And you want me to let her go to sleep for good?
No. No—I won’t do that.
Those old ladies—
One is Sleep Woman, the other is Death Woman.

“Been a train crash… An black man didn drive? No. Black man didn drive”.

James Berry (OBE, 1924-) From Jamaica to the UK!

Two Black Labourers on a London Building Site

Been a train crash.
.   Wha?
Yeh — tube crash.
.   Who the driver?
Not a black man.
.   Not a black man?
I check that firs.
.   Thank Almighty God.
Bout thirty people dead.
.   Thirty people dead?
Looks maybe more.
.   Maybe more?
Maybe more.
.   An black man didn drive?
No. Black man didn drive.
.

.

A Story I am in: Selected Poems by James Berry:
NEW and USED: http://www.abebooks.co.uk/servlet/BookDetailsPL?bi=12538913206

From: London a History in Verse, ed by Mark Ford.
NEW: http://www.localbookshops.co.uk
USED: http://www.abebooks.com/servlet/BookDetailsPL?bi=9186279941

From Wiki with thanks:

Selected publications

  • Bluefoot Traveller: An Anthology of Westindian Poets in Britain (editor), London: Limestone Publications, 1976; revised edition Bluefoot Traveller: Poetry by West Indians in Britain, London: Harrap, 1981
  • Fractured Circles (poetry), London: New Beacon Books, 1979
  • Lucy’s Letters and Loving, London: New Beacon Books, (1982)
  • News for Babylon: The Chatto Book of Westindian-British Poetry (editor), London: Chatto & Windus, 1984
  • Chain of DaysOxford University Press, 1985
  • A Thief in the Village and other stories (for children), London: Hamish Hamilton, 1987
  • The Girls and Yanga Marshall: four stories (for children), London: Longman, 1987
  • Anancy-Spiderman: 20 Caribbean Folk Tales (for children), illustrated by Joseph Olubo, London: Walker, 1988
  • When I Dance (for children), Hamish Hamilton, 1988
  • Isn’t My Name Magical? (for children), Longman/BBC, 1990
  • The Future-Telling Lady and other stories (for children), London: Hamish Hamilton, 1991
  • Ajeemah and his Son (for children), USA: HarperCollins, 1992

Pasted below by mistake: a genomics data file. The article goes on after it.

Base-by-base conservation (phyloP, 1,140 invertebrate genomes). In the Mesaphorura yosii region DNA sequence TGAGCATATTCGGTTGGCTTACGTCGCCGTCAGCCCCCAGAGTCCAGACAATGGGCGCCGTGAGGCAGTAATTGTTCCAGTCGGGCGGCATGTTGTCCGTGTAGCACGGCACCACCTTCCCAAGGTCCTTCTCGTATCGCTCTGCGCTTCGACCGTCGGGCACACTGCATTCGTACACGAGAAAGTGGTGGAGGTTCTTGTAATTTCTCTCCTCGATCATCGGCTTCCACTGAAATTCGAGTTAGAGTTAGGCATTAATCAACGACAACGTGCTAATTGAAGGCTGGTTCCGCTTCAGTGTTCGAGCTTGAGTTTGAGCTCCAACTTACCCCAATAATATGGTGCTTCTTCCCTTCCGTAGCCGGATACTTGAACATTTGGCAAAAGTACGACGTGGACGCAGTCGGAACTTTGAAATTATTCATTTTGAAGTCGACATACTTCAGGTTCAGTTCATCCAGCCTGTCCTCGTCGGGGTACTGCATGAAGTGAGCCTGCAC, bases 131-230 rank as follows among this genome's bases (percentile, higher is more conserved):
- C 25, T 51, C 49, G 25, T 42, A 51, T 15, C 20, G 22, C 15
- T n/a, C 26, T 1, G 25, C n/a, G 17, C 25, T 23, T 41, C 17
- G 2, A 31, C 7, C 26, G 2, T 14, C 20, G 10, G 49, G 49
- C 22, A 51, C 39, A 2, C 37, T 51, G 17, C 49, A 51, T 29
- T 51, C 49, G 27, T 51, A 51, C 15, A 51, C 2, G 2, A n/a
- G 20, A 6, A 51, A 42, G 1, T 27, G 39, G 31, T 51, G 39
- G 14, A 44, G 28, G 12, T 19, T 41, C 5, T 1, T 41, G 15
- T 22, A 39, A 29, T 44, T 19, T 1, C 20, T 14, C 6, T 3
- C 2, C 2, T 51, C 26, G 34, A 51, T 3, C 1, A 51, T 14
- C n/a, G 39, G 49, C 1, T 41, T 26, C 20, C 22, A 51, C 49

• Celebration Song (for children), London: Hamish Hamilton, 1994
  • Classic Poems to Read Aloud (editor), London: Kingfisher, 1995
  • Hot Earth Cold EarthBloodaxe Books, 1995
  • Playing a Dazzler (for children), London: Hamish Hamilton, 1996
  • Don’t Leave an Elephant to Go and Chase a Bird (for children), USA: Simon & Schuster, 1996
  • Everywhere Faces Everywhere (for children), Simon and Schuster, 1997
  • First Palm Trees (for children), illustrated by Greg Couch, Simon & Schuster, 1997
  • Around the World in 80 Poems (editor – for children), London: Macmillan, 2001
  • A Nest full of Stars (for children), London: Macmillan, 2002
  • Only One of Me (selected poems – for children), London: Macmillan, 2004
  • James Berry Reading from his poems for children, CD, The Poetry Archive, 2005
  • Windrush SongsBloodaxe Books, 2007
  • A Story I Am In: Selected Poems, Bloodaxe Books, 2011

Awards

Winter Solstice, “Three Trees at Solstice”, Mary Finn

Three Trees at Solstice

Comes with autumn the spent moment,
When, polarized to stillness,
The soul thereafter waits on death
As oaks on winter
As oaks by winter water.
So stands the sun for springing and failing time;
And a life ending is less than a stream failing
Until, sunk deep in a white meander —
Black clouds come down like swans at brood,
And flows again the white water.

The silver tree of the stream
Fails not for the sea,
Nor for the thirst-hewn rocks of the valley;
But fails the red, bright tree
In each man’s breast—
Drooping to winter’s rest;
Fails the yellow tree
Of each day’s light—
Fails from sight,
Fails in the west.

Mary Finnin

A Book of Australian Verse edited by Judith Wright